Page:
Leadership Rules for the Age of Complexity
I was recently having coffee with a good friend (Happy Birthday Kathrin!) and we were discussing the biggest challenges business leaders face currently. Near the top among these challenges has to be managing all contradictions in today’s workplace, both internally for yourself and within your company.
I think wherever you go these days, you’re faced with two opposing sides of the coin, both of which can seem logical and maybe even correct to you. For instance more and more literature shows that workers who take time off from work, rest, and unplug are more productive and creative. Yet dollars to donuts, I bet when you have a big work assignment due, the last thing you think you should do is unplug and go to bed. Here the conflict is between the research/logic versus the loud voices in our head pushing us to just get a little bit more done before we go to bed.
This is more an external/internal conflict – the wisdom “out there” versus the wisdom in your head. But what about your fully internal conflicts?
Maybe someone on your staff has a family crisis. On the one hand, you want to be considerate and supportive, yet after a few days, you find your frustration mounting when s/he isn’t around as much, isn’t as responsive to emails and is making careless errors. How can you balance your need to keep up with workplace speeds and your essential compassion and humanity?
Even more common is the internal dilemma I hear from clients between acknowledging all their accomplishments and successes, and wanting to crack the whip and keep themselves moving towards an even bigger goal. How is it possible to be both pleased with where we are in life AND hold out greater ambitions and dreams for ourself to move towards?
And what of organizational conflicts? A good friend of mine from college who is now a professor of organizational development studies how organizations handle paradox and opposing goals. (Here’s her Ted talk on this subject.) Take social enterprise – how can organizations develop to consistently do good in the world and also turn a profit? Which trade-offs do they have to make and how? Organizations are constantly facing conflicting goals. What about law firms? How do they keep rewarding the partners at the top who have worked hard to make it there and who cultivated the lucrative relationships and yet still have room for advancement and upward trajectories for younger lawyers in the firm.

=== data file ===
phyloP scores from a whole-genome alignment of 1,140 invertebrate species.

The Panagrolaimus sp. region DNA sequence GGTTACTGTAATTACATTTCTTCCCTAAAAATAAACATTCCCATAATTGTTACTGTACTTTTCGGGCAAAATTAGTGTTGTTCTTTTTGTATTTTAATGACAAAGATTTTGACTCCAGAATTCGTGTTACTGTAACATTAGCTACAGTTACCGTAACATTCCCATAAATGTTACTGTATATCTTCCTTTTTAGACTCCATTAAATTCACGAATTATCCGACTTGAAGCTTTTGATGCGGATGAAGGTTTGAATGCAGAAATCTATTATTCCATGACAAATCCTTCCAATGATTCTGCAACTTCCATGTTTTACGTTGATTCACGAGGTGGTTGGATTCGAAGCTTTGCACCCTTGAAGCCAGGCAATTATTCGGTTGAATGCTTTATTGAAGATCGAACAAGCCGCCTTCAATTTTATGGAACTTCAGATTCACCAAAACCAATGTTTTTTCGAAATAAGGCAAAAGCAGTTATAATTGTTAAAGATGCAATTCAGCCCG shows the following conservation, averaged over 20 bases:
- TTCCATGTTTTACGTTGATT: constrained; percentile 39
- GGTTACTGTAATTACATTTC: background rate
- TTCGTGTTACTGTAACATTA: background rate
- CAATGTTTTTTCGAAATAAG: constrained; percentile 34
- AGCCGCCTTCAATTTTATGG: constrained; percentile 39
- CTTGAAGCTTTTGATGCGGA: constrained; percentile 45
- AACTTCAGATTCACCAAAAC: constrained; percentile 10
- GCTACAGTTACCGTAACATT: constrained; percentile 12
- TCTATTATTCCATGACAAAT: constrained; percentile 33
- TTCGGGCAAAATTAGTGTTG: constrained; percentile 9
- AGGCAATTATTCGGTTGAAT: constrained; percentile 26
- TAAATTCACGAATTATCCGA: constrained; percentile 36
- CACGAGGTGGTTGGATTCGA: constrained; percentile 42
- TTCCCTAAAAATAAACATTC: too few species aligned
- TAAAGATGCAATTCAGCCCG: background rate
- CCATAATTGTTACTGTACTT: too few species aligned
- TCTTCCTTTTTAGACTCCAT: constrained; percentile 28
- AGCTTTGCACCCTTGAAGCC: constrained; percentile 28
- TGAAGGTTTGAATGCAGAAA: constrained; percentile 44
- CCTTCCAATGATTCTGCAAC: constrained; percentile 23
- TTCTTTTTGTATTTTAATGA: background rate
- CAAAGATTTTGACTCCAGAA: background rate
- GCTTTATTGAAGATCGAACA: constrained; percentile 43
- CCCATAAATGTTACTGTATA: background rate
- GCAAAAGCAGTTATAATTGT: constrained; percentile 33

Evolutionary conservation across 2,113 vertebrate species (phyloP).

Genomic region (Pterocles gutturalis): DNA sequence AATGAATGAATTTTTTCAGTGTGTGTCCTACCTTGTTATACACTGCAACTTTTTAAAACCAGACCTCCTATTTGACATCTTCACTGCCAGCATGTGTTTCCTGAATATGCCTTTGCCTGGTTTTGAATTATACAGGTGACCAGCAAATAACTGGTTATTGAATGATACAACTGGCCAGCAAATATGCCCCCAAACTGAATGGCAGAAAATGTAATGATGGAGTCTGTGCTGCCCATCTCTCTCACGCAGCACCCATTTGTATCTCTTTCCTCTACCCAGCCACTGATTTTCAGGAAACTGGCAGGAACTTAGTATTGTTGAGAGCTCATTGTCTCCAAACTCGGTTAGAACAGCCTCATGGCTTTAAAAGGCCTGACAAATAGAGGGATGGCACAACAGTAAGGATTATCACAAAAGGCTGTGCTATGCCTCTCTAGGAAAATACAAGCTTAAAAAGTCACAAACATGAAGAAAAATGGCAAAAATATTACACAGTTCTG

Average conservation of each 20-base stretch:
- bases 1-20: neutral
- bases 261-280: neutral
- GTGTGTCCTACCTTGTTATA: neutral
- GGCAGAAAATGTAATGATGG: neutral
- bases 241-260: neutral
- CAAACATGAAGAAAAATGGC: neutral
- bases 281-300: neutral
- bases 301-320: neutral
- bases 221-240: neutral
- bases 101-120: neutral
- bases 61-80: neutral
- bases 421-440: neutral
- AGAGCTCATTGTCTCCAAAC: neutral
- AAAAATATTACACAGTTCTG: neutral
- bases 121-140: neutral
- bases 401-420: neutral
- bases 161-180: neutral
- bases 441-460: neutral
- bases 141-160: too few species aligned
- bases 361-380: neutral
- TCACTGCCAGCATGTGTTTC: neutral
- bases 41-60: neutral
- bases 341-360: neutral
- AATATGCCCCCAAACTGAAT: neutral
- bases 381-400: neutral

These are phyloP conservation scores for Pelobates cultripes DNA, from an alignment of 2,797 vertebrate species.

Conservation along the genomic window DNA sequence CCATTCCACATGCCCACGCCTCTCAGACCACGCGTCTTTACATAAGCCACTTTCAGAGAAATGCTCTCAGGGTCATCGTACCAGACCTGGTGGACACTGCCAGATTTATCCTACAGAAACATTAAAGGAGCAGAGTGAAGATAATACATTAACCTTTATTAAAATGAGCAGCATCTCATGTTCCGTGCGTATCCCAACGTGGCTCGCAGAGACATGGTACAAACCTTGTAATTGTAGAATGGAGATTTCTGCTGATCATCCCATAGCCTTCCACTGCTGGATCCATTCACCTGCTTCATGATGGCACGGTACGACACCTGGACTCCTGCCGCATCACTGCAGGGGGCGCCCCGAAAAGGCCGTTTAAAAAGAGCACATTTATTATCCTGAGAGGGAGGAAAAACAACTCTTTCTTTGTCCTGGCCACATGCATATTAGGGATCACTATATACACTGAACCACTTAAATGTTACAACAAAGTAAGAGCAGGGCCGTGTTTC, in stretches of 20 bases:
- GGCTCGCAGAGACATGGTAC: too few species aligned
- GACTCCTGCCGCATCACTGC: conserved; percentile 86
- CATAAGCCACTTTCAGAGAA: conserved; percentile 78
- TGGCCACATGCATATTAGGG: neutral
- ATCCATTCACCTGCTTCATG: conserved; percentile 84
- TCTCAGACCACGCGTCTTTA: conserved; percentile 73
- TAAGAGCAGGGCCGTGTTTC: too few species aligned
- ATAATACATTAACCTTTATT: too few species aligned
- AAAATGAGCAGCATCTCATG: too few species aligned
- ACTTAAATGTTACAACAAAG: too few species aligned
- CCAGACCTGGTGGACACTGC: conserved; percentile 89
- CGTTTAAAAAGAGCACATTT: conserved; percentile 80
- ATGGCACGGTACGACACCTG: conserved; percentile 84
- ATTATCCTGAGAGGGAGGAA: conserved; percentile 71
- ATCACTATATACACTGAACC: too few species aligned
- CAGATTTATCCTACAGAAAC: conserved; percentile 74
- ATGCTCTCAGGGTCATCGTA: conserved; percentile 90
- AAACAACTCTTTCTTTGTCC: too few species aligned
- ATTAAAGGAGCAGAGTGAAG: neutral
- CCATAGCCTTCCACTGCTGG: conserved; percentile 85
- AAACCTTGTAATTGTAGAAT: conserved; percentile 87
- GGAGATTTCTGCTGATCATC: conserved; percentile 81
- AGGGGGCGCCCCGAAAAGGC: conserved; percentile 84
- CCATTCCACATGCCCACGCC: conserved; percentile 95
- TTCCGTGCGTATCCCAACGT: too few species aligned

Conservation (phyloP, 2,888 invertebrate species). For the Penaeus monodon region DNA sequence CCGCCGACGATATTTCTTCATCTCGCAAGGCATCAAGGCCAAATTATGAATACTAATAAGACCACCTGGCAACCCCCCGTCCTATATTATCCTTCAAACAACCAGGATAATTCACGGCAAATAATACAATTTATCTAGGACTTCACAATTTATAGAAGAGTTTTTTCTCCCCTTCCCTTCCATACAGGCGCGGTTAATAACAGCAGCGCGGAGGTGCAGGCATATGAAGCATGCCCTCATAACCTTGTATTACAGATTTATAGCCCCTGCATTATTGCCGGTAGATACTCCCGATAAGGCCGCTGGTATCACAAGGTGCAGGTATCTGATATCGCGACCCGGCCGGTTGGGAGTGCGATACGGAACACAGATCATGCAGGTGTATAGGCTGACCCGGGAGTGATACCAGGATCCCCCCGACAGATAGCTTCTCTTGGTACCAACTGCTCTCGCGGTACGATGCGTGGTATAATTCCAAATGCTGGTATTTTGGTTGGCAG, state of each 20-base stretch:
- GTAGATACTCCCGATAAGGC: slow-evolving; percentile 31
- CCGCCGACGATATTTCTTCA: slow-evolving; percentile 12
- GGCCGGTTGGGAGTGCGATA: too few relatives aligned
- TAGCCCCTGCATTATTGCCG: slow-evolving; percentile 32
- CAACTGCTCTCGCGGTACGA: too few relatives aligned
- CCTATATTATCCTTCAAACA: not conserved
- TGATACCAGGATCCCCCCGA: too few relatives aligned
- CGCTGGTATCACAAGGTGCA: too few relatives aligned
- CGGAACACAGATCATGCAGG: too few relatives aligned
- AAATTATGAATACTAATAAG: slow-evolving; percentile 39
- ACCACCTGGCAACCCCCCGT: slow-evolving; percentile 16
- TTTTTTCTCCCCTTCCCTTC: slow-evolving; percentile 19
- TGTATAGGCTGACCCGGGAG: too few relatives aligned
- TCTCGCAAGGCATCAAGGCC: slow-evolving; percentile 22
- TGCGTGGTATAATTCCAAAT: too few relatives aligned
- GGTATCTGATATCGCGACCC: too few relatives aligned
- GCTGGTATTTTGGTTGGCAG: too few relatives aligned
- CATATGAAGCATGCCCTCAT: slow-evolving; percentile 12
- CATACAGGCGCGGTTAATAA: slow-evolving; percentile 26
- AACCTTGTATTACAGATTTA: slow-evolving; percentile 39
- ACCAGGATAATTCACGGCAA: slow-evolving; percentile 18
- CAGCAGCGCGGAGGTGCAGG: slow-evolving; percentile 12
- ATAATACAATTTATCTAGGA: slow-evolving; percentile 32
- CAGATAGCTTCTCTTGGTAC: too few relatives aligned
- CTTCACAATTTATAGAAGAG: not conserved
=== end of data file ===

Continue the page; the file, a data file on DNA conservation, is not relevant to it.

I believe that understanding both sides of these conflicts, whether in your organization or in your own life gives you both more flexibility and strength in your leadership. I have been noticing more and more that my coaching clients who can understand these conflicts, who can live in this “grey area,” rather than searching for the “right” answer, end up feeling they have more options in their life.
Because in the end, leadership is not about finding the needle of “right” in the haystack of possibilities, it’s about understanding all those possibilities. And then taking the time to step back, combine and integrate them effectively to create your own personal leadership platform. One that will inevitably grow and change as the complexity and conflicts around you grow and change.